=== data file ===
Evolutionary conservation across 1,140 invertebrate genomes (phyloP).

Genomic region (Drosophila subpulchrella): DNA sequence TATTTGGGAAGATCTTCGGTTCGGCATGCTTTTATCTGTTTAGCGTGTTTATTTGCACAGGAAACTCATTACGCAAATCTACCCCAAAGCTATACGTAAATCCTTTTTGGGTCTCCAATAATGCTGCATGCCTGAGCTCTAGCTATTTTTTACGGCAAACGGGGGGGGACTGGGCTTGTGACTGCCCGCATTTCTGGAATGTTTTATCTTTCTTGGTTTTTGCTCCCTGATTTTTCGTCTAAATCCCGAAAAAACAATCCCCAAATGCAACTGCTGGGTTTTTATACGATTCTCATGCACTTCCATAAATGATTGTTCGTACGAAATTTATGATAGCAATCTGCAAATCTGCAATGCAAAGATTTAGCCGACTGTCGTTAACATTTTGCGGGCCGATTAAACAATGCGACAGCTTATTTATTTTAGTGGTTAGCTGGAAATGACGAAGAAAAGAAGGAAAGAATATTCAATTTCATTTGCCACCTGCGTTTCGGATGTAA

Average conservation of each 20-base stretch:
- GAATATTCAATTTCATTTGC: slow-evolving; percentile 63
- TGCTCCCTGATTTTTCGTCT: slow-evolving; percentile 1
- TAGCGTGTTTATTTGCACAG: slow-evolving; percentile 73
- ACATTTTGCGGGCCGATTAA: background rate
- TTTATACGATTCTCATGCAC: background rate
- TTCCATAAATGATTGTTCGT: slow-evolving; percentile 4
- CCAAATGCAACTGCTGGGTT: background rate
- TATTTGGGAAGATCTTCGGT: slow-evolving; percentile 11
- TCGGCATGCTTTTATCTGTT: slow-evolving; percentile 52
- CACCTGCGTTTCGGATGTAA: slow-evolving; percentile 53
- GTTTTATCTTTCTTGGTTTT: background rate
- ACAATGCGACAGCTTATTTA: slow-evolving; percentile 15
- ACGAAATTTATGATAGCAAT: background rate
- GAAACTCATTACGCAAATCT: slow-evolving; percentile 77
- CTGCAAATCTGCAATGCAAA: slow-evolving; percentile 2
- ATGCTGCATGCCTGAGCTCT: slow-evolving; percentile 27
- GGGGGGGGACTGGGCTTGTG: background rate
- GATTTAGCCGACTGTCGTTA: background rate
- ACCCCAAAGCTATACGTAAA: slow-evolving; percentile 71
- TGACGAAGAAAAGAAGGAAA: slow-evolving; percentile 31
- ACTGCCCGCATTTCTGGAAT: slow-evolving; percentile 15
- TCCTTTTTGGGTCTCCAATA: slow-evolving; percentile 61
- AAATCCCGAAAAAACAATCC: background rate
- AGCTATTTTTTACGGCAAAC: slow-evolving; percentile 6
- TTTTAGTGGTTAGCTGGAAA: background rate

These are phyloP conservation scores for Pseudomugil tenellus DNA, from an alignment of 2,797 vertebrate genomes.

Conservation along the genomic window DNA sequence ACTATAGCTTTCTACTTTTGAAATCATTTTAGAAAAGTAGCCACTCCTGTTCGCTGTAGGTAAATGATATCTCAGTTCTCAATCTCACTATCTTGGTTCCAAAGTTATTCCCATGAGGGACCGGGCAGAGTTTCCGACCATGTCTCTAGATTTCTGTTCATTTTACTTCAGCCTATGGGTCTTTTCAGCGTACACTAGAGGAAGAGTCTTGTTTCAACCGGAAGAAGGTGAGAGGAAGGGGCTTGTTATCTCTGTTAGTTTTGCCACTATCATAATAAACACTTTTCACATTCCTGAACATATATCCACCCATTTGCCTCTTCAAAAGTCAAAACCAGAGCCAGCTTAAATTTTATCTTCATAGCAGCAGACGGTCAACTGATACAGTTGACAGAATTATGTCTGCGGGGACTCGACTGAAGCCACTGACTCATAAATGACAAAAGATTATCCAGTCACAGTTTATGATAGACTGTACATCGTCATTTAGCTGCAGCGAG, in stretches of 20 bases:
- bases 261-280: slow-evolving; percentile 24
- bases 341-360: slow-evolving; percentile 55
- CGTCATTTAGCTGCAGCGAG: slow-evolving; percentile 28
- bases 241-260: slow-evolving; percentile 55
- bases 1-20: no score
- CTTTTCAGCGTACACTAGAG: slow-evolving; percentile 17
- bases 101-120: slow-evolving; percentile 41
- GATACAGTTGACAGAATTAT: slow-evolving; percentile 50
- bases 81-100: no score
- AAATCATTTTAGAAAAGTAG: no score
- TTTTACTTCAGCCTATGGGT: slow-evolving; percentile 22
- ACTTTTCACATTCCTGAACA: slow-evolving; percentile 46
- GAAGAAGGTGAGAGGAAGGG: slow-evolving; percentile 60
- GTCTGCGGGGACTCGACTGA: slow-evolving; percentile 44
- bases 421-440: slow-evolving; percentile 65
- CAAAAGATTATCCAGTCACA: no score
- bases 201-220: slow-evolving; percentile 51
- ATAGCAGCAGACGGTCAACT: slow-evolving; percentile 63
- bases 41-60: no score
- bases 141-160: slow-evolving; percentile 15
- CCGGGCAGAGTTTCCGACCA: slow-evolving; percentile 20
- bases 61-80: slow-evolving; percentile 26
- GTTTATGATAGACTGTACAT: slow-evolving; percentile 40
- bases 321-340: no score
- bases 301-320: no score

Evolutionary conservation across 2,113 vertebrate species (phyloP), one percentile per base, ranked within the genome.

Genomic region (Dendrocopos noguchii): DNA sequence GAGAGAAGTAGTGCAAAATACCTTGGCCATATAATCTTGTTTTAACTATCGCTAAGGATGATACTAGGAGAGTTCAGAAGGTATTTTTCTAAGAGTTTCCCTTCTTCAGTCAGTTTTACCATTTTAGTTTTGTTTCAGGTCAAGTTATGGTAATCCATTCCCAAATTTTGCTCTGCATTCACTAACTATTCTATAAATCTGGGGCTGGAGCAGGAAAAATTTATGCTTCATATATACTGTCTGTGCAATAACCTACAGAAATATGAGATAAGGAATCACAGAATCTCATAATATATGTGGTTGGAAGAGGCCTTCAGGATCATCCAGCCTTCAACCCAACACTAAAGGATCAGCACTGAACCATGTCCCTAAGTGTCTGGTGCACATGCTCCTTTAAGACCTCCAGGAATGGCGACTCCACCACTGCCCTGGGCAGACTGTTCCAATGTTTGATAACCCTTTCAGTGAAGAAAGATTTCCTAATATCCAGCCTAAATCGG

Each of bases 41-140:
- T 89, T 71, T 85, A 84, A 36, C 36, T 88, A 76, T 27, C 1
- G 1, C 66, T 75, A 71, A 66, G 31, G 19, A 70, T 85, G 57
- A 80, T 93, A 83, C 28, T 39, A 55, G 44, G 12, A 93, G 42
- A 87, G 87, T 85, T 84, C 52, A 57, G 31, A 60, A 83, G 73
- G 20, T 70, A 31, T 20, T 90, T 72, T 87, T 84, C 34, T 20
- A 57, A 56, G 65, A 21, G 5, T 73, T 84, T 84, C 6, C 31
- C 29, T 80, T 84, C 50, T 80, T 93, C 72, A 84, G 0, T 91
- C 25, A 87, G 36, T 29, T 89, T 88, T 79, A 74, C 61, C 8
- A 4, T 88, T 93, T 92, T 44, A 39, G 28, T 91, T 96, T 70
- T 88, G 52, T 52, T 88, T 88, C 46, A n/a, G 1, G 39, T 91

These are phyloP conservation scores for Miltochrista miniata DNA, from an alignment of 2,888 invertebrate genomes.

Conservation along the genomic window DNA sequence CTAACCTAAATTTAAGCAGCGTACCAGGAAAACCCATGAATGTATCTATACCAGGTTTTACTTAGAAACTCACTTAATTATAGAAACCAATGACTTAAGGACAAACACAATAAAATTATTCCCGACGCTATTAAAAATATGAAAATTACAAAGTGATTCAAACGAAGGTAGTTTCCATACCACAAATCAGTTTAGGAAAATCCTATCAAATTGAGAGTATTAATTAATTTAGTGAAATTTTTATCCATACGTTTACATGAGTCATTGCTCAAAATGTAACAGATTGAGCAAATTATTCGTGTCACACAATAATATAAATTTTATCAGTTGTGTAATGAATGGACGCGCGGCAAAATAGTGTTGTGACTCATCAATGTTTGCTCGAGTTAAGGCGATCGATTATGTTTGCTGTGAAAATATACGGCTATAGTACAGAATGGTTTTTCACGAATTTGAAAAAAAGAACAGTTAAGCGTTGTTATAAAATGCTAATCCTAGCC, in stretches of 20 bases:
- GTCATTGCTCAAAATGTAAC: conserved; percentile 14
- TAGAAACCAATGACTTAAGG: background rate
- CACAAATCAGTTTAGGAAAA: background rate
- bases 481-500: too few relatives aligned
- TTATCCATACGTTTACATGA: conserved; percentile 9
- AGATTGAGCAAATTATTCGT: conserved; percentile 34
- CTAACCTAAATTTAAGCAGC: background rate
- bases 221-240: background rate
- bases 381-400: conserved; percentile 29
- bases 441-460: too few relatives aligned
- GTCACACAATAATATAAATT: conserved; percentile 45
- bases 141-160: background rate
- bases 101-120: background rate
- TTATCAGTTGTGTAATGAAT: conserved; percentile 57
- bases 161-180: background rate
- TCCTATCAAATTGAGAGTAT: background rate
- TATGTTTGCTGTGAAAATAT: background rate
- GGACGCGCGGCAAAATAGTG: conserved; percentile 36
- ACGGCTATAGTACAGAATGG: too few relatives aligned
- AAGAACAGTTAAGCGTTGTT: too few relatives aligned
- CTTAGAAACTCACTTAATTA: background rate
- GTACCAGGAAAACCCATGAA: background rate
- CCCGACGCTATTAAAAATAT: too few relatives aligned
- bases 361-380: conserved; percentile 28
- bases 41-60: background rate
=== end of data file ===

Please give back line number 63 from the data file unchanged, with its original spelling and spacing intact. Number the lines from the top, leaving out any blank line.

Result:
- G 20, T 70, A 31, T 20, T 90, T 72, T 87, T 84, C 34, T 20